Car Accident FAQ

If you are involved in a car accident, you will normally have a lot of questions due to the fact that you don’t think about certain aspects of a car accident until it occurs. Due to this, we have listed some of the most common questions our client’s have after being involved in a car accident.

Should I Call the Police if I am Involved in an Accident?

Yes, you should always call the police if you are involved in a car accident, even a minor one. Contacting the police allows you to document the accident. Often, especially in minor accidents, a driver will try to convince you that you don’t need to get the police or your insurance company involved, but this can lead to driver’s denying that an accident occurred or simply trying to get out of compensating you for your injuries or for the damage to your vehicle.

Should I Get Evaluated by a Doctor After an Accident?

Yes, regardless of how serious your accident was, you should always get evaluated by a doctor if you have been involved in a car accident. Often, people injured in a car accident experience delayed symptoms. Meaning, they do not realize or feel that they are injured until days after the accident. This is common with injuries such as whiplash or a concussion.

Is Georgia a No-Fault State?

No, Georgia is an at-fault state, which means that drivers are required to carry liability insurance to compensate other drivers for damages caused by the policyholder. Due to this, many drivers will normally elect to carry collision insurance that covers damage to their own vehicle and med pay insurance to cover the cost of their own medical bills if they are the at-fault driver in an accident.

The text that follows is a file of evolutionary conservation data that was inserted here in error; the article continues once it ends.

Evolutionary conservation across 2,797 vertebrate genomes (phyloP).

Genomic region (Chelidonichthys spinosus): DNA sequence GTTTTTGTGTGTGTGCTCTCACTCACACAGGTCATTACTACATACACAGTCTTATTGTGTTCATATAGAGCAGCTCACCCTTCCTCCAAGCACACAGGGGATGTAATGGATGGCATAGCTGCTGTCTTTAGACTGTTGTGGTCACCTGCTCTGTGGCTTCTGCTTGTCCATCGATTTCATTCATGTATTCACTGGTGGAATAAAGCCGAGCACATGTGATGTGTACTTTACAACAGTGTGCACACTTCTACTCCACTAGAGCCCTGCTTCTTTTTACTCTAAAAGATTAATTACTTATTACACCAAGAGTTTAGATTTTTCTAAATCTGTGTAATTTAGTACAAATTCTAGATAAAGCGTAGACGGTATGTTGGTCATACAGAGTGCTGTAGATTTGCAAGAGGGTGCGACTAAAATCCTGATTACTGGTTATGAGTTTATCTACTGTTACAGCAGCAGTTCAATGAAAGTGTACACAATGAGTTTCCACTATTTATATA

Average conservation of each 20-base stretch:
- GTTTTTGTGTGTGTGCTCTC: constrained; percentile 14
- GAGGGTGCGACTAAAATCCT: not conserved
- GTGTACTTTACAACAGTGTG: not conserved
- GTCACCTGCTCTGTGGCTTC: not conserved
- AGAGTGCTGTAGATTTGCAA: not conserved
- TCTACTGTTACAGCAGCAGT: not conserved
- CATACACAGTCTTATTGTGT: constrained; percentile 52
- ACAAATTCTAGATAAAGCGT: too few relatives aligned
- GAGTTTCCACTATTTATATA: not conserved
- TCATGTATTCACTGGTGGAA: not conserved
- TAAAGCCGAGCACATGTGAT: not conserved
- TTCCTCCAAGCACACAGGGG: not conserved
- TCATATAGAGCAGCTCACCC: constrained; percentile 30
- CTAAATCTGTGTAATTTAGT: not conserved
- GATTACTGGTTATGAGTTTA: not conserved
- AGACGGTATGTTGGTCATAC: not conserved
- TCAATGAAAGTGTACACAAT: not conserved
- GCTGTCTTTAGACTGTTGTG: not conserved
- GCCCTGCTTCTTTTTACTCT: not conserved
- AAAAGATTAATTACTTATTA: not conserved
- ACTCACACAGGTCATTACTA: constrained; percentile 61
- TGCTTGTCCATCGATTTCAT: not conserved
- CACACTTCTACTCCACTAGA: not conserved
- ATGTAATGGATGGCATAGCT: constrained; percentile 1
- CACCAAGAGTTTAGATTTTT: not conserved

How Long After an Accident do I have to File a Claim in Georgia?

From a legal perspective, there is a two year statute of limitations for all personal injury claims, which would be claims to recoup damages for injuries sustained in a car accident, that is established under O.C.G.A. §9-3-33, and there is a four year statute of limitations for property damage claims under O.C.G.A. §9-3-32. So, technically you have two year from the date the accident occured to file a claim for injuries you sustained in the accident, and you have four years to file a claim for damage to your vehicle.

From a practical perspective, as time passes, cases of all types become harder to prove due to things such as a loss of evidence, changing witness accounts, etc. So, you should always initiate a claim as soon as possible after an accident, because failing to do so could damage the credibility of your case.

Should I Give a Recorded Statement?

You should never give a recorded statement without an attorney being present, if you give one at all. Recorded statements are evidence that can and usually are used at trial. So, any inaccuracies in your statement could be used against you. Since you are under no legal obligation to give a recorded statement, you car accident attorney will normally advise against it.

If I was a Victim of a Hit and Run Accident, Can I Still File Claim?

If you were carrying uninsured motorist(UM) insurance at the time of the accident, yes, you can file a claim against your own insurance company through your uninsured motorist policy. Moreover, your UM coverage can be used if you were a passenger in a vehicle that was involved in a hit and run accident or if you were a pedestrian involved in a hit and run accident.

Am I Required to Carry Uninsured Motorist Coverage by Law?

No, you are not required to carry UM coverage. However, your insurance company is required to offer you UM coverage. Moreover, in order to reject UM coverage, you have to do so in writing. So, if you are unsure whether or not you had UM coverage at the time of an accident, you should ask your insurance company to send you the proof of your rejection in writing. In some cases, drivers might have UM coverage and not realize it.


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